This guest post is by Shari Lopatin of www.sharilopatin.com.
I had a writer friend tell me the other day I have the best social network she’s ever seen.
“What?” I asked, shocked. After all, I only have about 380 Twitter followers (I follow 200-something). “You should check out these people instead,” I offered, with three other usernames. “They have way more followers than me.”
But she persisted. “They may have more followers, but your network is much more engaged.”
So many people think the more followers you have, whether on Facebook or Twitter or your blog, the better. But numbers aren’t what counts. Who cares if you have 20,000 followers, when no one pays attention to your posts?
Six tips to engage your networks
Whether you’re selling a product, a service, or even your writing, you want people to care.
The key is to build loyalty. My writer friend discovered the loyal nature of my network when I tweeted a question for her. She immediately began receiving tons of responses. What does that mean?
My followers are listening to me—and taking action.
Your social networks will eventually convert into (loyal) blog followers. I’ve had many blog subscribers discover me on Twitter. But just how do you get people to care? Well…
1. Reach out
Twitter is abuzz with tons of professionals looking to connect. Use Twitter’s “search” feature to type in keywords related to your business. For example, if you’re a writer, search “writing.” Begin following people tweeting about this topic, and see who follows you back. Then study their Twitter profiles.
What’s their follower/following ratio? Do they seem engaged with their network? If so, take it a step further. Visit their blog. Comment on their posts. Reply to their tweets, and maybe even fan them on Facebook. Then, direct message them on Twitter (or email them through their site) and invite them to guest post for your blog about their expertise. This will develop a trusting relationship with people who have the ability to influence their networks for your site.
2. Promote others
This can be done on Facebook, on Twitter, and even on your own blog. Let’s say you’re a lawyer, looking to build your expert status. Follow the steps in #1 to find other influential lawyers who offer great advice. Then, tweet a link to their site or blog post (i.e. “Great advice on handling angry bankruptcy clients from @joesmithlaw, www.joesmithlaw.com/bankruptcy”). Do the same on Facebook.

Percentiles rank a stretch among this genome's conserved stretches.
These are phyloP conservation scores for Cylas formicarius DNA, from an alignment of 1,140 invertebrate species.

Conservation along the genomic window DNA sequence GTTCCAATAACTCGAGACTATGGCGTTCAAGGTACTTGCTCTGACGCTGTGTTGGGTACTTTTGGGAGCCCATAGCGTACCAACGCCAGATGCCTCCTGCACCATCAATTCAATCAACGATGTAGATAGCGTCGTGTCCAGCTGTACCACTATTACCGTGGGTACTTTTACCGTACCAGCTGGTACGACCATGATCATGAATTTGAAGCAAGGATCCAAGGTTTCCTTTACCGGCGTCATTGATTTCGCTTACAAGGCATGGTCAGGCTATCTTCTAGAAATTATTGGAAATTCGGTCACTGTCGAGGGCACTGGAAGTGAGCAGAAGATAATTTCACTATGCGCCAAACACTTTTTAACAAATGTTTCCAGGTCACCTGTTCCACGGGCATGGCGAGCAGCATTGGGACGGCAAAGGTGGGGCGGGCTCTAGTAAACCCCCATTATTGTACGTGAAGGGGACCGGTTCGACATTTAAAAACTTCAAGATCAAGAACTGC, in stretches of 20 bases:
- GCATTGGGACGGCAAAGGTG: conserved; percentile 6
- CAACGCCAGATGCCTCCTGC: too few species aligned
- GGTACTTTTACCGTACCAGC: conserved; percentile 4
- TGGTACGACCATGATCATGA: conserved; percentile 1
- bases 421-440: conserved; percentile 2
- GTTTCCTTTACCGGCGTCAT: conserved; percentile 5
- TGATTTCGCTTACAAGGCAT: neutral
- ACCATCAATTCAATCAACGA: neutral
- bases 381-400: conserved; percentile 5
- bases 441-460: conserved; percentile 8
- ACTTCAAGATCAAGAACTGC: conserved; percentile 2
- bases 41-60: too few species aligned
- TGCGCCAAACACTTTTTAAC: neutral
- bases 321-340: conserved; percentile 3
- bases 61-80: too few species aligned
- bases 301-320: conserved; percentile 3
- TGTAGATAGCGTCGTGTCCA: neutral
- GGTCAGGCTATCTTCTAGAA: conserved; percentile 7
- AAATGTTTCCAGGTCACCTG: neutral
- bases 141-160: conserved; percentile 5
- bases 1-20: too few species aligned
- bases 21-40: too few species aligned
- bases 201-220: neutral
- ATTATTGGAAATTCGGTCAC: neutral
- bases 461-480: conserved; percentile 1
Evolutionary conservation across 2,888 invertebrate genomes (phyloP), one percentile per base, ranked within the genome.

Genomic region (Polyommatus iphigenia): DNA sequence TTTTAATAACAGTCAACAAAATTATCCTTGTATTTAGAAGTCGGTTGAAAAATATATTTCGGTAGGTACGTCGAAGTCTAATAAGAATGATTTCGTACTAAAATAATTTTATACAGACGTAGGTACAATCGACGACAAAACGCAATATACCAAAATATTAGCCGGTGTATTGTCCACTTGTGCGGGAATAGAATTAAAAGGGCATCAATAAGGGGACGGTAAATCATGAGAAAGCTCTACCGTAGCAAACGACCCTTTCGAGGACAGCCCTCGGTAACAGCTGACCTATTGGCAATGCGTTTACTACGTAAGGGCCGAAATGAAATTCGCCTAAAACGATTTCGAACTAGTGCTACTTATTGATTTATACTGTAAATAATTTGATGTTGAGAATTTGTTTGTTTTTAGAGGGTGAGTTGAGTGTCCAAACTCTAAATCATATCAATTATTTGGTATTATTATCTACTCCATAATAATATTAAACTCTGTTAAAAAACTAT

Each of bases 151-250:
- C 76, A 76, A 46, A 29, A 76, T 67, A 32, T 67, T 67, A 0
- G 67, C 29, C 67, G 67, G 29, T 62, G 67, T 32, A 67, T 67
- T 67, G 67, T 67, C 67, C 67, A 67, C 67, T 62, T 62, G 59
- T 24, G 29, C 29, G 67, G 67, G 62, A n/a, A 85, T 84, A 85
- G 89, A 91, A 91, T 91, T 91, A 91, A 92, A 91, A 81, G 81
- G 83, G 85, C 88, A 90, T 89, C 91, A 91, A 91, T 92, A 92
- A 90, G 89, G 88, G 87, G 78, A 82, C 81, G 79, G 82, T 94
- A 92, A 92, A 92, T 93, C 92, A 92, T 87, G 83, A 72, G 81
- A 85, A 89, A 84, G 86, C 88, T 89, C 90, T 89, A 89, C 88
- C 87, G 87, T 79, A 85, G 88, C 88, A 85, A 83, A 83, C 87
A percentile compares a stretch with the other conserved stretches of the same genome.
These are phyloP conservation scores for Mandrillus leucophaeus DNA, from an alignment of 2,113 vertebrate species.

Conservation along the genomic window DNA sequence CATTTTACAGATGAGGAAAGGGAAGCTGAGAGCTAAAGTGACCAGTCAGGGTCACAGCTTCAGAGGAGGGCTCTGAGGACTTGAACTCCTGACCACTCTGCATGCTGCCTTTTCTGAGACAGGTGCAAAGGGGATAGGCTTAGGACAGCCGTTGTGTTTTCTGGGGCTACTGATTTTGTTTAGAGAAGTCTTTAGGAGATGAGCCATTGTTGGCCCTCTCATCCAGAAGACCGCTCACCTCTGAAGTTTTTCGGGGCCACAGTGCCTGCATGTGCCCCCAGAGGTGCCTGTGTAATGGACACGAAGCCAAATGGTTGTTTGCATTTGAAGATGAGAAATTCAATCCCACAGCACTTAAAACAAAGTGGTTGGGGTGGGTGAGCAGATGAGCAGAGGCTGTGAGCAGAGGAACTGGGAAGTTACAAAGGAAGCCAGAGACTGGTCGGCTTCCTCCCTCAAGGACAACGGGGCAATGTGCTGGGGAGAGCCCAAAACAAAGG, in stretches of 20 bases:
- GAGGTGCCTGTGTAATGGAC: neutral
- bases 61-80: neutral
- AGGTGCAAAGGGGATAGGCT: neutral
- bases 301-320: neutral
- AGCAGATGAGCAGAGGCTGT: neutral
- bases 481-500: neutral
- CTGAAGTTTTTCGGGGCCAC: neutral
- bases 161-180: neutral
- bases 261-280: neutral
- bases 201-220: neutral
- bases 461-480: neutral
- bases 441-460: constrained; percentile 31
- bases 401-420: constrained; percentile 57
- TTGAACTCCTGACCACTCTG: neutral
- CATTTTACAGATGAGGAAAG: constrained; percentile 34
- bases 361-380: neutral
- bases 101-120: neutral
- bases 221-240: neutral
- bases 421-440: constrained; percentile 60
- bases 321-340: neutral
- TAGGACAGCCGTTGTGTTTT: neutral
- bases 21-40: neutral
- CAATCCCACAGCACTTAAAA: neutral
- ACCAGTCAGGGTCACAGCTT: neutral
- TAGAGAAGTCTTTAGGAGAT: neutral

This does two things: first, it lets your followers know you’re not selfish, and you’re out to educate them (which builds trust). Second, people feel flattered you thought their work relevant enough to share, and they’ll most likely return the favor.
Everyone knows you should always answer questions posted to your Facebook page. But let’s take this a step further. Maybe you’re a media consultant. So use Twitter’s search feature to type in keywords like “blog.” From there, seek out general questions you can answer (i.e. “Anyone know how to connect my WordPress blog to Twitter?”). @Reply, and answer it! Maybe even follow the person.
If someone you follow poses a general question in your newsfeed, answer it, too. People want to be heard, and you can gain new (loyal) followers this way.
4. Ask questions
People love talking about their thoughts and opinions. For example, on my blog, I always ask a question at the end of my posts. For a recent topic, I wrote about, “Kindles: Writer’s Best Friend, or Worst Enemy?” Rather than just finishing with my thoughts, I asked my readers, “What do you think? Are Kindles securing our relevancy as writers, or helping to kill our profession and demand?” That generated 24 comments. You can also pose questions on your Facebook page related to your business, and watch the responses pour in.
This one is my favorite, and one of the most under-utilized, strategies. I recommend it all the time. When another expert guests for your blog, have them cross-promote to their networks. Ask them to run a blog post driving traffic to your site the day their article runs. Have them promote it on Twitter, on Facebook, on Google+. And you do the same.
On average, I’ve seen this technique double the traffic to a website in one day. Plus, if you partner with someone influential, new visitors will be more likely to subscribe to your blog, follow you on another social network, and best of all … engage with you moving forward!
6. Be real
Don’t sound like a product or corporation. No one wants to interact with a brand (unless you’re Coca Cola or Nike). Sound like a real person who people can connect with. But beware! Don’t overshare—just offer enough to make yourself real to your followers (i.e. Relate to my opening story in this post).
I’ve found the golden rule of social media is this: the more you give, the more you get.
What do you think? Do you find highly engaged social networks equate to more loyal customers and blog followers? How do you develop relationships with your followings?
Shari Lopatin is a former daily newspaper reporter who now works in the corporate world as a professional writer, journalist, and media strategist. Find her on Twitter at @ShariLopatin, or read more of her marketing and writing tips on her blog, “Shari Lopatin: Rogue Writer.”